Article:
Bluegrass mandolinist, singer, and composer.
Known as the “Father of Bluegrass Music,” Bill Monroe is one of the few individuals credited with the creation of a new musical genre. Born on September 13, 1911, in the town of Rosine in western Kentucky, Monroe had a deﬁnite inﬂuence on the post–World War II revival of interest in the music of Appalachia due to his repertoire, which was drawn from the same sources as much of traditional Appalachian music.
Inﬂuenced by the ﬁddle tunes of his uncle Pendleton Vandiver, immortalized in Monroe’s song “Uncle Pen,” as well as the blues of itinerant African American guitarist Arnold Shultz, Monroe started playing professionally with his brother Charlie in the early 1930s as the Monroe Brothers. Bill Monroe’s animated mandolin playing and high tenor voice contributed to this early brother duo’s success. In the late 1930s, Monroe started his own band, the Blue Grass Boys, which in 1945 added Lester Flatt and Earl Scruggs; this lineup, completed by Chubby Wise on ﬁddle and Cedric Rainwater on bass, is considered by most historians as the ﬁrst combination to play what came to be known as bluegrass. Many major ﬁgures in bluegrass were at one time Blue Grass Boys, including David “Stringbean” Akeman, Don Reno, Jimmy Martin, Sonny Osborne, Mac Wiseman, Del McCoury, and Peter Rowan.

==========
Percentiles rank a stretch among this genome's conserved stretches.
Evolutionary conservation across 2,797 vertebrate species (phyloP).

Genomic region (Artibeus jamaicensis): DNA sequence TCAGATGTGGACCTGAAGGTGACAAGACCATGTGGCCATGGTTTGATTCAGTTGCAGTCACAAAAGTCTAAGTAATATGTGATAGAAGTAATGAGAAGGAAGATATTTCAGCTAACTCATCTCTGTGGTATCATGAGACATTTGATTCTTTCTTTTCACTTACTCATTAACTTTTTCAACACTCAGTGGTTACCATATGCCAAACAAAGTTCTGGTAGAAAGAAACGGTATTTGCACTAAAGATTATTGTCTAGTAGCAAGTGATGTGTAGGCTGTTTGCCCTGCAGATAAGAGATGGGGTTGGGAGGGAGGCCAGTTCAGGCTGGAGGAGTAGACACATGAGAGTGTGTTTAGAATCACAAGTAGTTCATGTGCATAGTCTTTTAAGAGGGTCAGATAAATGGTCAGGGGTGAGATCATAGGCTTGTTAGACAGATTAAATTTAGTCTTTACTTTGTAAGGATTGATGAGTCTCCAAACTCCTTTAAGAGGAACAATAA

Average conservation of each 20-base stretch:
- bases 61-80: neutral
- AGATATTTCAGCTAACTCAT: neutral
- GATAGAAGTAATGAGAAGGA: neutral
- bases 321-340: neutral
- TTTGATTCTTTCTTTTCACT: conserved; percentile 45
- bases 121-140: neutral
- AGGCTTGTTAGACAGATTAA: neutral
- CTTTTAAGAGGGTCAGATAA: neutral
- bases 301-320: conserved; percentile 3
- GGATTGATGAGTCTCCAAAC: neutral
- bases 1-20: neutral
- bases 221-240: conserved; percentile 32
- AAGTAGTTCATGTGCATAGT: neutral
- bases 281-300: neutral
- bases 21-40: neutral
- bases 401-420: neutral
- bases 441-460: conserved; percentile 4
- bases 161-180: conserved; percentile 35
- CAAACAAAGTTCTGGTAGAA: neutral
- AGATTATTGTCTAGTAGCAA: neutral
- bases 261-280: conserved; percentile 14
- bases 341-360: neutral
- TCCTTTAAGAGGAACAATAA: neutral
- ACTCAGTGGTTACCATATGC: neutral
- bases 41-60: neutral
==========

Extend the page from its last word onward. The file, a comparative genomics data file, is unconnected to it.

In the mid-1950s, despite the fact that Elvis Presley covered Monroe’s “Blue Moon of Kentucky,” bluegrass suffered as rock ’n’ roll exploded nationally. By the next decade, however, Monroe had not only emerged as a central ﬁgure in the urban folk revival, but he also was headlining bluegrass festivals. He died September 9, 1996. Monroe attained cult status within the bluegrass community and left hundreds of classic songs and instrumentals that will be played for generations to come.
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"Bill Monroe," Encyclopedia of Appalachia, 2017, Encyclopedia of Appalachia. 21 Aug 2017 <http://www.encyclopediaofappalachia.com/entry.php?rec=156>
"Bill Monroe." (2017) In Encyclopedia of Appalachia, Retrieved August 21, 2017, from Encyclopedia of Appalachia: http://www.encyclopediaofappalachia.com/entry.php?rec=156